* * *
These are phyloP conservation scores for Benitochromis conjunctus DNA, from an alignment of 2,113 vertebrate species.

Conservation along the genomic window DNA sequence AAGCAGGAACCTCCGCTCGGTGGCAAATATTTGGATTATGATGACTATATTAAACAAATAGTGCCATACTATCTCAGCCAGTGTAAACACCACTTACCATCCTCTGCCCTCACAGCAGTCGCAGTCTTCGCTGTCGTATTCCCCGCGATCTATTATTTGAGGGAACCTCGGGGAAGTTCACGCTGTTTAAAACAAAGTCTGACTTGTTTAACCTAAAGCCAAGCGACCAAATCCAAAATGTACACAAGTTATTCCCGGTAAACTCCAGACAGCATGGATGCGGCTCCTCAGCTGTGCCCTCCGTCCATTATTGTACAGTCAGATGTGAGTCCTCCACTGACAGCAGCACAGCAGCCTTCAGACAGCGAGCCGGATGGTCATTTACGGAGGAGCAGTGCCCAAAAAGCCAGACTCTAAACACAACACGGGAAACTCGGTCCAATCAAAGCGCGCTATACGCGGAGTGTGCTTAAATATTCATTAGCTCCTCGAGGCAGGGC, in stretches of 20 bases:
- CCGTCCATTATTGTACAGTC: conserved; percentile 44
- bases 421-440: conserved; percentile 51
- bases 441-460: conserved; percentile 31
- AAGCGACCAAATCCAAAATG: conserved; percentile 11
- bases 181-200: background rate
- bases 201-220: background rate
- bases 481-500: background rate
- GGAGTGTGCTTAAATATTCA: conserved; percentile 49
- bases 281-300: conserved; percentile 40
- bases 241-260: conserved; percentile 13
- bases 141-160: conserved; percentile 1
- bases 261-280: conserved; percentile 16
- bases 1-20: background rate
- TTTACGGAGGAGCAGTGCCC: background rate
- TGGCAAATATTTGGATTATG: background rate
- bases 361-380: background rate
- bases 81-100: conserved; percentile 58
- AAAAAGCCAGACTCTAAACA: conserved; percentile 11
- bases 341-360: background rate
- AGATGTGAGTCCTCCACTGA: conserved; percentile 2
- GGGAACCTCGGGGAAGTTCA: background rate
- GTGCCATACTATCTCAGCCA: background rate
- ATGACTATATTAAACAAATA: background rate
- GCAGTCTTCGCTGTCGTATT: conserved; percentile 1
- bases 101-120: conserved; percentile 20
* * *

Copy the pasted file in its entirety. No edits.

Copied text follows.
These are phyloP conservation scores for Benitochromis conjunctus DNA, from an alignment of 2,113 vertebrate species.

Conservation along the genomic window DNA sequence AAGCAGGAACCTCCGCTCGGTGGCAAATATTTGGATTATGATGACTATATTAAACAAATAGTGCCATACTATCTCAGCCAGTGTAAACACCACTTACCATCCTCTGCCCTCACAGCAGTCGCAGTCTTCGCTGTCGTATTCCCCGCGATCTATTATTTGAGGGAACCTCGGGGAAGTTCACGCTGTTTAAAACAAAGTCTGACTTGTTTAACCTAAAGCCAAGCGACCAAATCCAAAATGTACACAAGTTATTCCCGGTAAACTCCAGACAGCATGGATGCGGCTCCTCAGCTGTGCCCTCCGTCCATTATTGTACAGTCAGATGTGAGTCCTCCACTGACAGCAGCACAGCAGCCTTCAGACAGCGAGCCGGATGGTCATTTACGGAGGAGCAGTGCCCAAAAAGCCAGACTCTAAACACAACACGGGAAACTCGGTCCAATCAAAGCGCGCTATACGCGGAGTGTGCTTAAATATTCATTAGCTCCTCGAGGCAGGGC, in stretches of 20 bases:
- CCGTCCATTATTGTACAGTC: conserved; percentile 44
- bases 421-440: conserved; percentile 51
- bases 441-460: conserved; percentile 31
- AAGCGACCAAATCCAAAATG: conserved; percentile 11
- bases 181-200: background rate
- bases 201-220: background rate
- bases 481-500: background rate
- GGAGTGTGCTTAAATATTCA: conserved; percentile 49
- bases 281-300: conserved; percentile 40
- bases 241-260: conserved; percentile 13
- bases 141-160: conserved; percentile 1
- bases 261-280: conserved; percentile 16
- bases 1-20: background rate
- TTTACGGAGGAGCAGTGCCC: background rate
- TGGCAAATATTTGGATTATG: background rate
- bases 361-380: background rate
- bases 81-100: conserved; percentile 58
- AAAAAGCCAGACTCTAAACA: conserved; percentile 11
- bases 341-360: background rate
- AGATGTGAGTCCTCCACTGA: conserved; percentile 2
- GGGAACCTCGGGGAAGTTCA: background rate
- GTGCCATACTATCTCAGCCA: background rate
- ATGACTATATTAAACAAATA: background rate
- GCAGTCTTCGCTGTCGTATT: conserved; percentile 1
- bases 101-120: conserved; percentile 20